The area of Villa Borghese is delightful. There are trees and statues everywhere which provide all kinds of opportunities for creative tree shots.
It’s been a while since we had an entry to my Foreign Favourites series, but Cindy Bruchman has happily entered the fray with a review of a very intriguing sounding film. She has a fantastic site filled with great analysis of films and books that is definitely worth a detailed look. Here’s her take on the award-winning German film Nowhere in Africa.
Quick Synopsis: (IMDB)
A Jewish family in Germany emigrate short before the Second World War. They move to Kenya to start running a farm, but not all members of the family come to an arrangement with their new life.
Escaping the Nazi regime in 1938, a Jewish family become farmers in remote Kenya. Walter Redlich is a judge and his wife Jettel is fond of her comfortable life-style and resents her barren life. Their five-year-old daughter, Regina, is an inquisitive girl who adapts to the culture of Kenya and a Christian boarding school. Half of the narrative focuses on a girl growing up and the other half focuses on the strained marriage of Walter and Regina.
The film’s strength rests on the acting and the unique plot. Actress Juliane Köhler plays the complicated Jettel Redlich with sophistication. Swaying with coldness and frustration and tenderness, as was her portrayal as Eva Braun in Downfall (2004), in Nowhere in Africa, Juliane Köhler is convincing. A marriage of compromise and frustration with secrets and resolution, it is a worth your time to watch the evolution of their marriage.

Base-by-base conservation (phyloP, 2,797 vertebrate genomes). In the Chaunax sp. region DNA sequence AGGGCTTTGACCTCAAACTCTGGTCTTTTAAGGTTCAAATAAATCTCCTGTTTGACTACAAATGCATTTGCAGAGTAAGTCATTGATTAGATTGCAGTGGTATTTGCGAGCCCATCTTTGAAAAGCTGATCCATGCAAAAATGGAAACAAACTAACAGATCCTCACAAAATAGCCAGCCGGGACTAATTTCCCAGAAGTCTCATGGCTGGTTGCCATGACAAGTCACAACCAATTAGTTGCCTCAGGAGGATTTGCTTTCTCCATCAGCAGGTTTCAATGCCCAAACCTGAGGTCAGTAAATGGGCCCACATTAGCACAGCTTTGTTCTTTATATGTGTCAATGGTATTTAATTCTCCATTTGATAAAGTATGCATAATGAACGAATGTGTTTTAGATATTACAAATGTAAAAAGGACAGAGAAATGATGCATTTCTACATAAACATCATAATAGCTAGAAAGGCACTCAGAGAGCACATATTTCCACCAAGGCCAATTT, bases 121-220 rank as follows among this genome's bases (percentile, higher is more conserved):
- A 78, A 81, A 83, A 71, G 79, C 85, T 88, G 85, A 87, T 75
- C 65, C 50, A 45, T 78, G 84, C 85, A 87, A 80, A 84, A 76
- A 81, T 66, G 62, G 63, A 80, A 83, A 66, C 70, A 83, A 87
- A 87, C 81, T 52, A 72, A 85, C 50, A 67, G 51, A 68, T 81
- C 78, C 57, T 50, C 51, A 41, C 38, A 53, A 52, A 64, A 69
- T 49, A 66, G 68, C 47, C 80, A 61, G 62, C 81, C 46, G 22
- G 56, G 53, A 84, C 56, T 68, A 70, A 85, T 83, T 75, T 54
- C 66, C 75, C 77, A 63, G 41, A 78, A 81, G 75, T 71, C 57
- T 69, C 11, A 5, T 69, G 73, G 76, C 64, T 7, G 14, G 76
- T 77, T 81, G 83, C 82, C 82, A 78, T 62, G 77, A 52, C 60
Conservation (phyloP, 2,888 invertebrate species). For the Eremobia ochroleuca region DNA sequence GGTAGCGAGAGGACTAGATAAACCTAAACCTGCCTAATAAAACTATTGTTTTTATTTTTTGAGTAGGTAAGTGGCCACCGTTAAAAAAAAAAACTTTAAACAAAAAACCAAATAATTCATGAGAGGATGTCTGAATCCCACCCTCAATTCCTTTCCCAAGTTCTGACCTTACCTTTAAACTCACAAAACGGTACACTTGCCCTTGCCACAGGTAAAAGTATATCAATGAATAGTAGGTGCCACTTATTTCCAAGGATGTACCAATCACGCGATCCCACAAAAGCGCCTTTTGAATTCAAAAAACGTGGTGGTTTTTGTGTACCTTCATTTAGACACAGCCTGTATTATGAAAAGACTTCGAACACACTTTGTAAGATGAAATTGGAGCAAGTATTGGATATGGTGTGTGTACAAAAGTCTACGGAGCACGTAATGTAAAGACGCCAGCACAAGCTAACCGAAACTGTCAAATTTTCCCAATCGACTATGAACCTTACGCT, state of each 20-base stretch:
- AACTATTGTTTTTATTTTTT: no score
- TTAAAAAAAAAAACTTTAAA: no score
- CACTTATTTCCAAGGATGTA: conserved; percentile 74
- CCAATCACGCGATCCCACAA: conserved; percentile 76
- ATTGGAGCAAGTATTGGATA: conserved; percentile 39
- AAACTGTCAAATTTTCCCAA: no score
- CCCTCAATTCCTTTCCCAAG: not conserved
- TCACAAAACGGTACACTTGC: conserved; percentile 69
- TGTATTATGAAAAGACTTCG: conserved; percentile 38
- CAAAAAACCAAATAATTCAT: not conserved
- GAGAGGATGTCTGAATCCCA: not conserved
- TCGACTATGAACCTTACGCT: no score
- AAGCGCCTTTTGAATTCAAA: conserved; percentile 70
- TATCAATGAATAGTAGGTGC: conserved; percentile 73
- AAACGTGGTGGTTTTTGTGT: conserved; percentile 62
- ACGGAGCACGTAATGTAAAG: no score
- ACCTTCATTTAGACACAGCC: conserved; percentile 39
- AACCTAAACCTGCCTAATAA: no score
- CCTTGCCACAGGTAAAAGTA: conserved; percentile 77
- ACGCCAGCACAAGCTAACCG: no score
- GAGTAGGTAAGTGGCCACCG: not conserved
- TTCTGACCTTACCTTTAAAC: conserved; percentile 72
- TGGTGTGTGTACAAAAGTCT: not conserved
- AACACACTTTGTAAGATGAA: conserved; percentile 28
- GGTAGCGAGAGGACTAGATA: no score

Add a parallel plot that twines through the starving marriage to their daughter, Regina. Her friendship with farm cook, Owuor, counter-balances the marriage with heartwarming richness. Owuor functions as nanny and bridge between Europe and Kenyan lifestyles. For Regina, who might have well as been transplanted to Mars as Kenya, Owuor is indispensable as the consistent element, the North Star of her universe. As a coming-of-age story for Regina and Jettel (Mom’s more a child than her daughter) grow up and handle their plight with satisfying enlightenment. Poor Walter Redlich, played by Merab Ninidze, who endures his tempestuous wife and worries about his parents left in Nazi Germany. Cheers to female director and writer Caroline Link for creating a fine film. Did you see in 2008, A Year Ago in Winter?
Final Grade: 8/10
My thanks again to Cindy for participating. I’ve seen quite a few German films, and this one sounds like one I definitely need to see and add to a future quiz. Would be fun to read the book too I imagine.
There is freedom within, there is freedom without
Try to catch the deluge in a paper cup
There’s a battle ahead, many battles are lost
But you’ll never see the end of the road
While you’re travelling with me.
The opening lyrics of the song Don’t Dream It’s Over by Australian band Crowded House from their self-titled debut album in 1986.
With the release of The Judge with Robert Downey Jr and Robert Duvall, it got me thinking about what other courtroom dramas have been made before. And one decade which produced plenty of quality courtroom films is the 90s, including one which also starred Duvall. See how many of the chronologically-ordered films below you can work out.
One of the incredible things about photography is that skill in capturing nature at its most spectacular. Below are eight of my favourite photographs from shots I’ve saved over the years. Is there one that strikes you more than others? Which do you wish you’d taken?
I made an oath that I would revenge the wrongs her family had done her. It was no more than a piece of youthful bravado, but it was one of those acorns from which great oaks are destined to grow. Even then I went so far as to examine the family tree and prune it to just the living members. But what could I do to hurt them? What could I take from them, except, perhaps, their lives.